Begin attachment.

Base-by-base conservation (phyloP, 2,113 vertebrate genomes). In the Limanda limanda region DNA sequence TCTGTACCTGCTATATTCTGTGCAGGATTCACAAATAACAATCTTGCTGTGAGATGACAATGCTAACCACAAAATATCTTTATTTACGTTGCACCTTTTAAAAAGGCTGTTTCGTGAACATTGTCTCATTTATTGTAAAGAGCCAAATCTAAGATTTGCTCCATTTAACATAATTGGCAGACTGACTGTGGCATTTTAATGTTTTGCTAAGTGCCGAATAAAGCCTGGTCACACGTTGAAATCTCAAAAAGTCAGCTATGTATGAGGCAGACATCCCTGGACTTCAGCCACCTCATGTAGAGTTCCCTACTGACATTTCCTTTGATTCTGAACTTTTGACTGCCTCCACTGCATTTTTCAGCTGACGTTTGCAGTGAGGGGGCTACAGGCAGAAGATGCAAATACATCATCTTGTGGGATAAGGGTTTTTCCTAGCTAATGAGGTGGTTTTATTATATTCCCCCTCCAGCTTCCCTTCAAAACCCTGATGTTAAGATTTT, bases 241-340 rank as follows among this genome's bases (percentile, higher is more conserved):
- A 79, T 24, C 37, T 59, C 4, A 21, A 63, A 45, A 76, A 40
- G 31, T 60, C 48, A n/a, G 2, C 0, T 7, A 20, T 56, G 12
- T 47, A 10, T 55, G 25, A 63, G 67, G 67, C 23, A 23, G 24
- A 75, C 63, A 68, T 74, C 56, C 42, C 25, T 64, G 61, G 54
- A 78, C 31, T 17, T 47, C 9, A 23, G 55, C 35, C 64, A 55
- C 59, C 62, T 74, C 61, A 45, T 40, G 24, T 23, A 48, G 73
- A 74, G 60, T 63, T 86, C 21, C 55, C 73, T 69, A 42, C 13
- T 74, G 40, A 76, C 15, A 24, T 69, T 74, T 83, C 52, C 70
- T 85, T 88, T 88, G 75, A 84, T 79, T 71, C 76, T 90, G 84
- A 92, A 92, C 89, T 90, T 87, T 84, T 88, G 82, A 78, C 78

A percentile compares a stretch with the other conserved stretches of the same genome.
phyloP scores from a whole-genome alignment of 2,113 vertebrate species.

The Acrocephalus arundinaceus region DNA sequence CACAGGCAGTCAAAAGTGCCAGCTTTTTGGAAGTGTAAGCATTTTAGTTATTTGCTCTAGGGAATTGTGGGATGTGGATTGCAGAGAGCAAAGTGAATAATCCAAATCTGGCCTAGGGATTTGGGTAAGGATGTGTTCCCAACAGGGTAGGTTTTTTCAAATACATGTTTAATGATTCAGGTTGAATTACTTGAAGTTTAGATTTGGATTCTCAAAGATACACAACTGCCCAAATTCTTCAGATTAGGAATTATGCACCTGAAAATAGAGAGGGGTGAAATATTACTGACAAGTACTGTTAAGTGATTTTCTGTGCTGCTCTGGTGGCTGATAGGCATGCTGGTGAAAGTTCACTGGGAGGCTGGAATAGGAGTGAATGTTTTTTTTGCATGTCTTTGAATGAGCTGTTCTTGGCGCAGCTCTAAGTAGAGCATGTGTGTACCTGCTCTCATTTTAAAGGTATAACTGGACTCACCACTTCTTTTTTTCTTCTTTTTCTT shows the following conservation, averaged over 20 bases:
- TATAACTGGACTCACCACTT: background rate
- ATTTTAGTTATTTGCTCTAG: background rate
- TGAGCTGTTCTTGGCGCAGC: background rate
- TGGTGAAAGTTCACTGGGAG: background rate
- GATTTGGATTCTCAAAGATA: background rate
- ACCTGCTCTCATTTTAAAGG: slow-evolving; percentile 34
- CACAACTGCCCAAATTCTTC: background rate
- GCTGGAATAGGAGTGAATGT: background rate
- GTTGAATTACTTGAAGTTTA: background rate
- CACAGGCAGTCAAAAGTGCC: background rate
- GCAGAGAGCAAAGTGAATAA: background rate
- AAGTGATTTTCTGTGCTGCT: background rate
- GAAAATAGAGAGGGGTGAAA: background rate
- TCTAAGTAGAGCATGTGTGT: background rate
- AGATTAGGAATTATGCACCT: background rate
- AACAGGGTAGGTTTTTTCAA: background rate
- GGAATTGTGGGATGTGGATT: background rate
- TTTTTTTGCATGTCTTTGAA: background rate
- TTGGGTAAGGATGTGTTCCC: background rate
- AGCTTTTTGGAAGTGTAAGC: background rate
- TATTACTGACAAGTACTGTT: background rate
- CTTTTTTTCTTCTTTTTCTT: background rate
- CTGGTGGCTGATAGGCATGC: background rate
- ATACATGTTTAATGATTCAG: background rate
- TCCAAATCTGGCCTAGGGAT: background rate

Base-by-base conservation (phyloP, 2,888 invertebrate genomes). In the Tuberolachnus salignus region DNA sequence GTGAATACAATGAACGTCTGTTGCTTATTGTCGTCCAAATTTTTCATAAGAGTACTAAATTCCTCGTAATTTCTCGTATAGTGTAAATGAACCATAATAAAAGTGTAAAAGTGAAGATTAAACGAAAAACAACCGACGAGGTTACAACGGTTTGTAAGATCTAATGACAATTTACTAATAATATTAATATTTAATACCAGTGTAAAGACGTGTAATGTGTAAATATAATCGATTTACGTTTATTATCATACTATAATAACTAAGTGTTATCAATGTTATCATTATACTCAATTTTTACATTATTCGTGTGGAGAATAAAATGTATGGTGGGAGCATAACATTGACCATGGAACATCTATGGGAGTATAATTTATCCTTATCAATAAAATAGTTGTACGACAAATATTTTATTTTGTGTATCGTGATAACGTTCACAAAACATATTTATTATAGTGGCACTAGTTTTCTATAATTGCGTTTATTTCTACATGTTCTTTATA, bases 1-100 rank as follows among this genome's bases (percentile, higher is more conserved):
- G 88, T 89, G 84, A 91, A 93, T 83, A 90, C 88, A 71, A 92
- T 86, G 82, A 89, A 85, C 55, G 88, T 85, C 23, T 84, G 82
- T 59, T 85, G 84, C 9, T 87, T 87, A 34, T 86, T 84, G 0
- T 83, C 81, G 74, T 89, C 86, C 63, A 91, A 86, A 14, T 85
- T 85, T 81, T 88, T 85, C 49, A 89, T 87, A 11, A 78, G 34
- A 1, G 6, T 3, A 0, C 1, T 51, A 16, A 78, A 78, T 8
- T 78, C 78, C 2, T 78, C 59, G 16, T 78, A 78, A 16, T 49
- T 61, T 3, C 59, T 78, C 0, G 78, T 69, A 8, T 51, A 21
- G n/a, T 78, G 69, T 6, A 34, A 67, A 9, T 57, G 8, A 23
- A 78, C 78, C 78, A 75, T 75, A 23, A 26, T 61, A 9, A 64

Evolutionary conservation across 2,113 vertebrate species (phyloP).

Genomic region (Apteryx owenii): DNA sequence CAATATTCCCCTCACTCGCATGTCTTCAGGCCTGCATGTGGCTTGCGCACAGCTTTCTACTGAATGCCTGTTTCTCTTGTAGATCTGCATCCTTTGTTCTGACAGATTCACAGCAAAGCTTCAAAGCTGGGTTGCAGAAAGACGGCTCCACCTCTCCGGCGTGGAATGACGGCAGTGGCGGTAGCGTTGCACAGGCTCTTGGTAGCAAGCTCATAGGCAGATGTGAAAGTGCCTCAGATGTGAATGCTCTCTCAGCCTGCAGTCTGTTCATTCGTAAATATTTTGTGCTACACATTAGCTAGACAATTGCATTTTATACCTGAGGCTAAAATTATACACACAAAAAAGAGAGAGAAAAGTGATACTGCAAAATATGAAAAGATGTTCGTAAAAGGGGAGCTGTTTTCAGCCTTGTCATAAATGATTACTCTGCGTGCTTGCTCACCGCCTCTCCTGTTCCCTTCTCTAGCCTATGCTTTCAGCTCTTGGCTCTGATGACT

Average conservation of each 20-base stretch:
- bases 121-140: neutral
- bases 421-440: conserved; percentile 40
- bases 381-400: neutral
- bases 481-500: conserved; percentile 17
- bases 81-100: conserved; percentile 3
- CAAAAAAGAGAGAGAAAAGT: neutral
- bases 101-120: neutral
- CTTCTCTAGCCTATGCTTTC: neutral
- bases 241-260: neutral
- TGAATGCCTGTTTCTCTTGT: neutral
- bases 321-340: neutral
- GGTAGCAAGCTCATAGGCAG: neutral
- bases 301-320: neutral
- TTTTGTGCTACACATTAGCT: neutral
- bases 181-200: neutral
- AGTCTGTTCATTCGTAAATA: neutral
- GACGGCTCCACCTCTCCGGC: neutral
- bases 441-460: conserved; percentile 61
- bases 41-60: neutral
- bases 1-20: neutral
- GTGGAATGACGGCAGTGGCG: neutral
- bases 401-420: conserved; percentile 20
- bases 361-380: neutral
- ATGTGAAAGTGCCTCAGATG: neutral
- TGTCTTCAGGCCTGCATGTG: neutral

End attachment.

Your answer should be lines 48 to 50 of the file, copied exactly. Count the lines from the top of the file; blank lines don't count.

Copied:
- T 61, T 3, C 59, T 78, C 0, G 78, T 69, A 8, T 51, A 21
- G n/a, T 78, G 69, T 6, A 34, A 67, A 9, T 57, G 8, A 23
- A 78, C 78, C 78, A 75, T 75, A 23, A 26, T 61, A 9, A 64